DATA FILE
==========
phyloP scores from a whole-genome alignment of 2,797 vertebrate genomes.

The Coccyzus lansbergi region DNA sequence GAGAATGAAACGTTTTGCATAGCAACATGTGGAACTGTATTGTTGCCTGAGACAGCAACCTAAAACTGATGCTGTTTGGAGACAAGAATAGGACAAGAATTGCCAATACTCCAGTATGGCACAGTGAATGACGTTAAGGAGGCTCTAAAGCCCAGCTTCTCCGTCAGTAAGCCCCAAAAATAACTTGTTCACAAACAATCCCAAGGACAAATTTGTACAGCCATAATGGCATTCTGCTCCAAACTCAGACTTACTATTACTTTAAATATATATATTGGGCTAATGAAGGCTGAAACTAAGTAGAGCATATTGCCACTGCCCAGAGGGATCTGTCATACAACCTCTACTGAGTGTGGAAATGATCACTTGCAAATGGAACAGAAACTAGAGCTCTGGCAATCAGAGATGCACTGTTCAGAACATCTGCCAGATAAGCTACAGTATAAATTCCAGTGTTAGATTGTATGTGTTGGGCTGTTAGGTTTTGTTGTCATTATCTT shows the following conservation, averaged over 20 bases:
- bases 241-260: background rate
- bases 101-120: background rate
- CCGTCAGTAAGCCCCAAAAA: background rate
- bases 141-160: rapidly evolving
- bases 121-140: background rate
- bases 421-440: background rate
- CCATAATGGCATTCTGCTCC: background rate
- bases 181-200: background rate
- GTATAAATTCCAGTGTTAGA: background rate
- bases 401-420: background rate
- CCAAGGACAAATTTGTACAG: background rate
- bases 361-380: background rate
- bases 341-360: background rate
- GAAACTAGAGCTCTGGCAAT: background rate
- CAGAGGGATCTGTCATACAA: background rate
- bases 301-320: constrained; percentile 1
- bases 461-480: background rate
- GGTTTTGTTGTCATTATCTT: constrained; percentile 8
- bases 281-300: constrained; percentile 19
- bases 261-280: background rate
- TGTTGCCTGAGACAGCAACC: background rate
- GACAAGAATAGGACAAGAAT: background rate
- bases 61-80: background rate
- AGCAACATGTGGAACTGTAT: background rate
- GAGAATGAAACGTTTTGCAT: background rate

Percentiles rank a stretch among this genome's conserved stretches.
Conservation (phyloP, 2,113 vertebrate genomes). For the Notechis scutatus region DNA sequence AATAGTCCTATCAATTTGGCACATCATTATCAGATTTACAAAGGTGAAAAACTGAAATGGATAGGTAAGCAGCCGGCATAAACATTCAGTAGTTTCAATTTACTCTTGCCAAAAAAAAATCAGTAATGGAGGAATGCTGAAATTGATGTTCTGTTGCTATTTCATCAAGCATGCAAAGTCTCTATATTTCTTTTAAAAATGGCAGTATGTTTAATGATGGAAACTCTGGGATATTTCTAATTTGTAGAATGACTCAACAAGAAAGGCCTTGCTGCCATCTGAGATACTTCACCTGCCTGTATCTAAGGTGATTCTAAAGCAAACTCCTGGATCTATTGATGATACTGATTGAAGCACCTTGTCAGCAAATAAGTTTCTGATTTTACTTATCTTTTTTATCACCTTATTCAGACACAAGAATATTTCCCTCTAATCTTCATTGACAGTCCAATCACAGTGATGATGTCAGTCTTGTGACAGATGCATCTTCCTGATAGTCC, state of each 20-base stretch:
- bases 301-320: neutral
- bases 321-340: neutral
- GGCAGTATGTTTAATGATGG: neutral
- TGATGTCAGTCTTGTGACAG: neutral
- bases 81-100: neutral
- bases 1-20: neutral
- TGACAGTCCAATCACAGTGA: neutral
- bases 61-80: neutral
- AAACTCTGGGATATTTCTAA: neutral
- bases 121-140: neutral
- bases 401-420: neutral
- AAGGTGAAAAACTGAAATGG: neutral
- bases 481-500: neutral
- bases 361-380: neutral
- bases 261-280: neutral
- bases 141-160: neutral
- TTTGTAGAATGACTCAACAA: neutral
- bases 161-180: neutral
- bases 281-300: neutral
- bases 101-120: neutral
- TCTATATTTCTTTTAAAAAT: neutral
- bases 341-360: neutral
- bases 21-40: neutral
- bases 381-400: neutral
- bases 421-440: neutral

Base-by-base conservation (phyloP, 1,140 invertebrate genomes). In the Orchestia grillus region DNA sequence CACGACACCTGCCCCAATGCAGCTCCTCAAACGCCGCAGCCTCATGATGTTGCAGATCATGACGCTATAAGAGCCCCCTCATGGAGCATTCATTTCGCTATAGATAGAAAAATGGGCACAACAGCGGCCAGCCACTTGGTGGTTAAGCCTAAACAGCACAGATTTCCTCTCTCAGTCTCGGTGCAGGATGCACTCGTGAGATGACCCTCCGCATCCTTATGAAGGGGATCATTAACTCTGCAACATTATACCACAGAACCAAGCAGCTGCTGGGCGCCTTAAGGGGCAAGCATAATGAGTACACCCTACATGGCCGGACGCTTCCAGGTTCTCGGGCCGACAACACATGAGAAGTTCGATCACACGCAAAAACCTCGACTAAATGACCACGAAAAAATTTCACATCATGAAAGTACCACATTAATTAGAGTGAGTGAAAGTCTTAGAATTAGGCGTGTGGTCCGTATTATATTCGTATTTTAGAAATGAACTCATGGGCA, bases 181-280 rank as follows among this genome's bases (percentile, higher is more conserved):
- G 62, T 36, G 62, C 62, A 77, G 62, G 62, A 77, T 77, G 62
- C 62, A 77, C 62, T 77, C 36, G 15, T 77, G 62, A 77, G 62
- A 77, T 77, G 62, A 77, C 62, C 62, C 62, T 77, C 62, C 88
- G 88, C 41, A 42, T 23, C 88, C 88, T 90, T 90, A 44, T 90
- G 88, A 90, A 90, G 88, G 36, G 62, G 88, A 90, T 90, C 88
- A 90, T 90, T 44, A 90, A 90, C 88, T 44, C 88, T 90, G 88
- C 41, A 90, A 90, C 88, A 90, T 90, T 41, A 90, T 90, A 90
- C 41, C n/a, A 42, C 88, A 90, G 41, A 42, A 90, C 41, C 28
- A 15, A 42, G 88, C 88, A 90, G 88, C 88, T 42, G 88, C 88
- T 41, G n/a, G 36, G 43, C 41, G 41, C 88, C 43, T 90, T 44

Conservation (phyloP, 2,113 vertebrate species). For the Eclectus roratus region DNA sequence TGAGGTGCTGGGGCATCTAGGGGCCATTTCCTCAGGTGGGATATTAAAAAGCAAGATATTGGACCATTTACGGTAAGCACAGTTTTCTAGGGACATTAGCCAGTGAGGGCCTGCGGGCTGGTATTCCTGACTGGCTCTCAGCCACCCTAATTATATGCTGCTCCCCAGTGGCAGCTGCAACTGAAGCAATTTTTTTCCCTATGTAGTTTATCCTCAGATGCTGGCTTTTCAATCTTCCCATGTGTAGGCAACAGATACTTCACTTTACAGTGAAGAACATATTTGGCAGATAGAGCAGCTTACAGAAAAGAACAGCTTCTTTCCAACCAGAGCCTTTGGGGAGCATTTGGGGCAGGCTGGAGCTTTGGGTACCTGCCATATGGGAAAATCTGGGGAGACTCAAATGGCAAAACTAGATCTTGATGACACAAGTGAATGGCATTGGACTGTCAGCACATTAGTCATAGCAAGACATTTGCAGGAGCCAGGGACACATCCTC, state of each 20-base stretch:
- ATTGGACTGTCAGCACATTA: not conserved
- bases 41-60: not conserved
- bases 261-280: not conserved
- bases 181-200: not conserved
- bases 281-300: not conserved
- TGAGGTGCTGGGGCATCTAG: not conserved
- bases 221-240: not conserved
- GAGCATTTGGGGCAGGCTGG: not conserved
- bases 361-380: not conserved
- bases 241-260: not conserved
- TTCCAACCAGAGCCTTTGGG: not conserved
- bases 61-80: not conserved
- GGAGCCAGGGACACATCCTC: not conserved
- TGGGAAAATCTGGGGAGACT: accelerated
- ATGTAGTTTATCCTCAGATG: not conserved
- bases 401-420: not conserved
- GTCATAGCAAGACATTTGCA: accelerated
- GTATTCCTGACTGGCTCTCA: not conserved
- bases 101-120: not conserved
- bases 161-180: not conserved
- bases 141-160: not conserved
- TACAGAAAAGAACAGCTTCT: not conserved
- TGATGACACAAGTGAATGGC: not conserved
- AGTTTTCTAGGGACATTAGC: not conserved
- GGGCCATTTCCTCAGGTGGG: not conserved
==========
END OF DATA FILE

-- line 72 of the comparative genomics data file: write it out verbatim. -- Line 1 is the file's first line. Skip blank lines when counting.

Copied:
- TGAGGTGCTGGGGCATCTAG: not conserved